Data Management

12:30 PM
Jonas Olsson
Jonas Olsson
Commentary
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Data Quality: The Misguided Quest for the Truth

There are a number of reasons for the high failure rate in data warehouse projects, but I believe that one of the primary culprits is the misguided quest for the truth.

The truth -- it’s what everyone wants. Give it to me straight. I can handle it. The truth is a noble pursuit -- the quest for the God Particle or the meaning of life. The quest for the truth in science, philosophy, and literature is one thing that separates man from animal. However, in the data management world, this same quest is what separates success from failure, but not how you might think.

It is widely accepted that between 50% and 80% of all data warehouse projects fail. As someone whose company provides a data warehouse for the financial industry, this is an embarrassing problem that we, as data professionals, have spent too little time trying to solve.

There are a number of reasons for the high failure rate in data warehouse projects, but I believe that one of the primary culprits is the misguided quest for the truth. That is, there is a confusion that data quality, which we can all agree is of the utmost importance, is based on its truth. Equating quality with truth causes us to commit inordinate amounts of time and resources for a futile quest, for truth is based on context, and context changes from user to user.

However, if we instead realize that the truth can be determined only by context, then we are free to change the equation from “quality equals truth,” to “quality equals factually correct in accordance with the definitions of data.”

With this radically simplified approach to quality, we can make the whole QA process much more efficient by dividing it into two steps, one prior to loading the data and the other when reading (interpreting) the data. This will allow us to verify that the data is factually correct (prior to loading) and at the same time support multiple definitions or interpretations of the data when reading it. Supporting multiple definitions of the same concept is something that is getting increasingly important as most industries get more and more complicated, something that is reflected in the data an organization works with.

For example, a bank’s risk department may define market value differently from the way the wealth management department does. Each has its own understanding of market value, but each has a different definition, or context, for how to get that number. As such, one may include accrued interest for fixed income assets, while the other does not. Both are true, but nonetheless, we waste months or even years building data warehouses that will offer just one of these departments -- or perhaps neither of them -- the truth as they define it.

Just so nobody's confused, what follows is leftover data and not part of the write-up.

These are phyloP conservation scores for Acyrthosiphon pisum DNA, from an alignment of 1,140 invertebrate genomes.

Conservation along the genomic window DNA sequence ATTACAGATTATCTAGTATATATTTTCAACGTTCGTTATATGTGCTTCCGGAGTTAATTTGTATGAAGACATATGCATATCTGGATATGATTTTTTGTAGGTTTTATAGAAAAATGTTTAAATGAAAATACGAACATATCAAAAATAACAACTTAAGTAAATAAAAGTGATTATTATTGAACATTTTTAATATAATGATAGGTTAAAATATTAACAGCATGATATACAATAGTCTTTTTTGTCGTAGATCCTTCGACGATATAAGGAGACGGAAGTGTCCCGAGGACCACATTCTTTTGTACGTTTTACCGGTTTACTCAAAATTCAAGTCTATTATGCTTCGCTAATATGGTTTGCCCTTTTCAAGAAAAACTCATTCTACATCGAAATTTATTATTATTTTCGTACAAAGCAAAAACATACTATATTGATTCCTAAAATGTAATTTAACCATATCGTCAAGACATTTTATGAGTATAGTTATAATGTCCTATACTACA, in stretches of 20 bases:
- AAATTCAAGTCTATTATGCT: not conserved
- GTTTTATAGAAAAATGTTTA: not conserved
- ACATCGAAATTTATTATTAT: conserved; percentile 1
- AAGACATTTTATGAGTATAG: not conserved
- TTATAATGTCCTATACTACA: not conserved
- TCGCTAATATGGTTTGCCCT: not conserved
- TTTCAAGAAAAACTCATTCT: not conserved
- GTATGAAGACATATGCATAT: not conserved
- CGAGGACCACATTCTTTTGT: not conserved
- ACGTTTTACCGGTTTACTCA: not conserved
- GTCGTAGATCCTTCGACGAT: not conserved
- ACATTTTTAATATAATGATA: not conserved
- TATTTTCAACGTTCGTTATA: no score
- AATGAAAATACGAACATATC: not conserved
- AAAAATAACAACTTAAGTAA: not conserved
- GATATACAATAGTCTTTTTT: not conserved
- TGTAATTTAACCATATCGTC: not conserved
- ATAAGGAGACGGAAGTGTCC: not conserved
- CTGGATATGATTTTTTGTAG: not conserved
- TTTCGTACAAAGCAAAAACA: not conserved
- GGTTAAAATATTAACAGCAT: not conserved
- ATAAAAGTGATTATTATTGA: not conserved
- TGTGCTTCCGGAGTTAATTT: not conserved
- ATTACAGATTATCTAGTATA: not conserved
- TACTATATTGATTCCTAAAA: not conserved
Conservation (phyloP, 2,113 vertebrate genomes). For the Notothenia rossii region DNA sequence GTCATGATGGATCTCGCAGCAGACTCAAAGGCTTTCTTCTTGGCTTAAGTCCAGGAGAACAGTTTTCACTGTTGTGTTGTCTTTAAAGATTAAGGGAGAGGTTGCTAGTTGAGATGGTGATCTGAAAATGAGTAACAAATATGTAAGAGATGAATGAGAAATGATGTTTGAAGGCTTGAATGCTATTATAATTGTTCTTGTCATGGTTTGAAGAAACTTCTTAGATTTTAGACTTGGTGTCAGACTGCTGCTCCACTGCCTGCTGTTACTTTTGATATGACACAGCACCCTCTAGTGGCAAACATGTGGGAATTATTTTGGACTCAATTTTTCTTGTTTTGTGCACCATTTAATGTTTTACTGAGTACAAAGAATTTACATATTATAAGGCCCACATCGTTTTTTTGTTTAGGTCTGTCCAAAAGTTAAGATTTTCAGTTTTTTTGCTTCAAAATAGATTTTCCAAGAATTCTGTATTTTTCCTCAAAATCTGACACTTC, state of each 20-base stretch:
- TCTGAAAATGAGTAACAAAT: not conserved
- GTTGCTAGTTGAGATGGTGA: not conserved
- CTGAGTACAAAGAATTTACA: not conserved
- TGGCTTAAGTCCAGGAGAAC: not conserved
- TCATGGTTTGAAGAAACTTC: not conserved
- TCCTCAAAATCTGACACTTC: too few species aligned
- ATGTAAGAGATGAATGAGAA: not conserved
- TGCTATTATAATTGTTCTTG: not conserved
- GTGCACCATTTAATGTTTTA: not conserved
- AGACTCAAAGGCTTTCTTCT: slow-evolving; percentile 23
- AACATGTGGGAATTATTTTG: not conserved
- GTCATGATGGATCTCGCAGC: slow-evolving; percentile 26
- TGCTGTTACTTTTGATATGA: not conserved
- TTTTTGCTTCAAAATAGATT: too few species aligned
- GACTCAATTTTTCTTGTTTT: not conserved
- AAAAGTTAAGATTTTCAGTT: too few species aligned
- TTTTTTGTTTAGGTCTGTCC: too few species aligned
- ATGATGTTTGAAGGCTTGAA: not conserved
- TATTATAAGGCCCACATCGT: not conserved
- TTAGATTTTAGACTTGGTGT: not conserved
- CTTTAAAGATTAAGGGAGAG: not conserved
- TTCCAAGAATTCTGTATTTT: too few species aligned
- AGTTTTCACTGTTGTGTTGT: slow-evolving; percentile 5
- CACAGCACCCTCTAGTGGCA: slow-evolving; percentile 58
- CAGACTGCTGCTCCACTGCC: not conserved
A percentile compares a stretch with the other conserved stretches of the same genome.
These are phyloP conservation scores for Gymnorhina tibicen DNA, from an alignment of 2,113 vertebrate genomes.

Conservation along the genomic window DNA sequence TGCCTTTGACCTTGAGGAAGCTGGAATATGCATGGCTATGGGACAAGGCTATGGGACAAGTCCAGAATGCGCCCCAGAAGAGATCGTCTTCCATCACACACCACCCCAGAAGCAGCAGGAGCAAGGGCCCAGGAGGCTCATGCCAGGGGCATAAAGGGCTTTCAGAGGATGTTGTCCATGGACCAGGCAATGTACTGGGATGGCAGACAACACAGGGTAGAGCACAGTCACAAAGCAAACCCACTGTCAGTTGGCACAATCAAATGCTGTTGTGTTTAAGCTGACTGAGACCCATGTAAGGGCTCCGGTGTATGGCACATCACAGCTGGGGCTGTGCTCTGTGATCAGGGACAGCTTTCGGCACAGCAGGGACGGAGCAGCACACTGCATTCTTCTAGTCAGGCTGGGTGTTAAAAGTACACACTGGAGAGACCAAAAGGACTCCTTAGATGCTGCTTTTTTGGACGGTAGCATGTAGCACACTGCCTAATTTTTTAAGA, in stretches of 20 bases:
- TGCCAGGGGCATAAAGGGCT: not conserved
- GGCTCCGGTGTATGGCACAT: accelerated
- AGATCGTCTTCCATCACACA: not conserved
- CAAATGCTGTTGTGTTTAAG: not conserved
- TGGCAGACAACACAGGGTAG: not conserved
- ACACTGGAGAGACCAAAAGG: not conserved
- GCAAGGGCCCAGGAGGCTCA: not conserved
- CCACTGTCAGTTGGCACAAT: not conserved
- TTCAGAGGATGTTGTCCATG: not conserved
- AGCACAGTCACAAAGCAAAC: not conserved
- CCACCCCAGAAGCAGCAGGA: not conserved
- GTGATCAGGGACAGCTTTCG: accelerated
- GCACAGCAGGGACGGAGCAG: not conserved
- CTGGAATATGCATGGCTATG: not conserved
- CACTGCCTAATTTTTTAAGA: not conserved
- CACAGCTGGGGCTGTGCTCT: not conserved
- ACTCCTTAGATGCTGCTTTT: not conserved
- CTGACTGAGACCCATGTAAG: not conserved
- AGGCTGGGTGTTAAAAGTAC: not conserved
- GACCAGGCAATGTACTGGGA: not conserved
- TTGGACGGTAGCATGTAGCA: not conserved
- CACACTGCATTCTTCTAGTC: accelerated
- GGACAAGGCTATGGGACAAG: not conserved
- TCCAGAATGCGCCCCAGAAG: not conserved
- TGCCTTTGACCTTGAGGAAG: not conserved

Instead of determining a single overriding truth, we need to evolve with the business and design systems that let users find their own truth as defined by their context. So if the quest for a single version of truth should really be context-focused, how do you make this a reality in today’s data warehouse? Well, as with most problems that are disassembled and analyzed, there is a very logical process to take to capture this more realistic understanding of quality.

Specifically, companies need to get out of the old data warehouse extract/transform/load protocol, and move to ELT, in which transformation -- and context -- follow loading. ELT has a big-data-like feel to it, in that data professionals can more quickly and easily bring in data, allowing each individual department to interpret the data in a way that they feel adds the maximum value to their business. Moving the transformation layer very effectively addresses the challenge of multiple versions of the truth, because it allows strategy to take the lead position over a data management tactic, and strategy always beats tactics.

ELT is also much better for today’s dynamic data environments and makes it easier to store data from multiple sources, to support multiple definitions of the truth, and to support multiple interpretations of the same fact. For example, you can have multiple definitions of market value, one based simply on underlying securities and another including such arcane details as unsettled accrued interest, restitutions, and so on.

There is much to be excited about in data management, with an incredible amount of innovation around the idea of getting more out of data. But, when creating a forest, it can be distracting to focus on the trees. With that in mind, focusing too much on the data can endanger the whole data warehouse project.

Jonas Olsson is the CEO and founder of Graz , a provider of data warehouse and business intelligence software built specifically for the needs of investment managers, insurers and banks worldwide.  Olsson founded Graz in 2000 as an IT services firm, and transitioned it ... View Full Bio
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